In less than a generation the Latin America and the Caribbean (LAC) region has made great progress in expanding the basic public services that are necessary for children to succeed later in life. The skills, knowledge and health accumulated by individuals by the time they reach adulthood are essential to get jobs, accelerate economic mobility, and reduce inequality in the long-run. The. But progress has also been uneven, both across countries and for different types of basic services.
, where we have seen gaps in coverage narrow the most. Figure 1 below shows how the typical performance in the region (the median) compares with the country in the region with the highest level of coverage (labeled “best in class”) in three basic services for children. The focus on children makes it possible to determine that any difference in access would be mostly due to circumstances out of their control. In the case of access to electricity the regional median has not only converged towards the best performing country but it has now reached a coverage of 99 percent.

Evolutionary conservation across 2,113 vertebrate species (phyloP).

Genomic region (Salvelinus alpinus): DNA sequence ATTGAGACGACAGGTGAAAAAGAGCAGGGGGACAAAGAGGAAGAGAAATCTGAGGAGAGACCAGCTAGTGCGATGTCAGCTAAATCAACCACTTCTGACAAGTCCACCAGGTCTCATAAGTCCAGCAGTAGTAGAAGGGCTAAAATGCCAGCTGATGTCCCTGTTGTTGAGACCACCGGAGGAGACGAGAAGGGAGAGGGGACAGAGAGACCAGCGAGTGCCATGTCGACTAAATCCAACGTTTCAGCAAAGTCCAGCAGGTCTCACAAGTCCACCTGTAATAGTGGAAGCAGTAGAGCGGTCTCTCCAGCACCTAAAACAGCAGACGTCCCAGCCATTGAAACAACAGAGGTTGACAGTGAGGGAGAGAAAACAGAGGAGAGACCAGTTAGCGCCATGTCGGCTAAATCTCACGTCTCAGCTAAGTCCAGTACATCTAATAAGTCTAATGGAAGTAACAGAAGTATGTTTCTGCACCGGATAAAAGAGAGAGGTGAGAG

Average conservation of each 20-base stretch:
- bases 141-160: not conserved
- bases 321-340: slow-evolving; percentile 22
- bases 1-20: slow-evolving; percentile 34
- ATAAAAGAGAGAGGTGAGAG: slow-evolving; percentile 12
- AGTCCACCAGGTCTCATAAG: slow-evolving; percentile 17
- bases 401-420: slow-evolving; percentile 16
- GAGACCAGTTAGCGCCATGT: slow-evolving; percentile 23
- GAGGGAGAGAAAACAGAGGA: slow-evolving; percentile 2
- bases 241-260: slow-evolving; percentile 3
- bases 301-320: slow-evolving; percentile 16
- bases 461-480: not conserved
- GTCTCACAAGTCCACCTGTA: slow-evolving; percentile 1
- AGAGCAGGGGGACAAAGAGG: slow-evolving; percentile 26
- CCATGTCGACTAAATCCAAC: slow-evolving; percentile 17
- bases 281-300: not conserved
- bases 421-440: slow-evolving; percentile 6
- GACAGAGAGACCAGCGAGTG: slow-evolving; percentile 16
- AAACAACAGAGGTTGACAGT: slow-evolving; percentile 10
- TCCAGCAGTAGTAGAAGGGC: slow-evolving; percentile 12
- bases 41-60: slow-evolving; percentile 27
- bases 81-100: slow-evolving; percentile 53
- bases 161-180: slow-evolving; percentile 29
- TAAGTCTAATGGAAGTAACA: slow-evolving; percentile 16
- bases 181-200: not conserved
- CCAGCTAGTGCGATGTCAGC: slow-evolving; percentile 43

In other dimensions, such as water and sanitation, access is far from equal among countries. In both cases gaps in access between the best performer and the median country closed significantly from 2000 to 2014. However, access in the median country remains far from universal, indicating significant room for improvement. It is important to note also that in the case of water half the countries in the region fall below the median and a large number of countries have not observed even the partial convergence to the best performer.
Finally, we have also seen improvements but lack of convergence in the case of completed primary school rates among children aged 12 to 16. Even though access improved for the most countries, the median country has not been able to catch-up with the best performer.
Overall, the important increase in access to basic services and education in the region for the past 15 years reflect the policies that have been put in place. At the same time, this data indicates that there is still much to be done. In addition to improving access in general, it is also critical to ensure that access is more equitable and to improve the quality of the services provided. A recent study regarding the equity of access to these basics services by the World Bank (“Seeking Opportunities for All: 2016 Human Opportunity Index for Latin America and the Caribbean”) shows that some children, particularly those from low income households and rural households, remain at a disadvantage. This is an urgent agenda today and in the years ahead.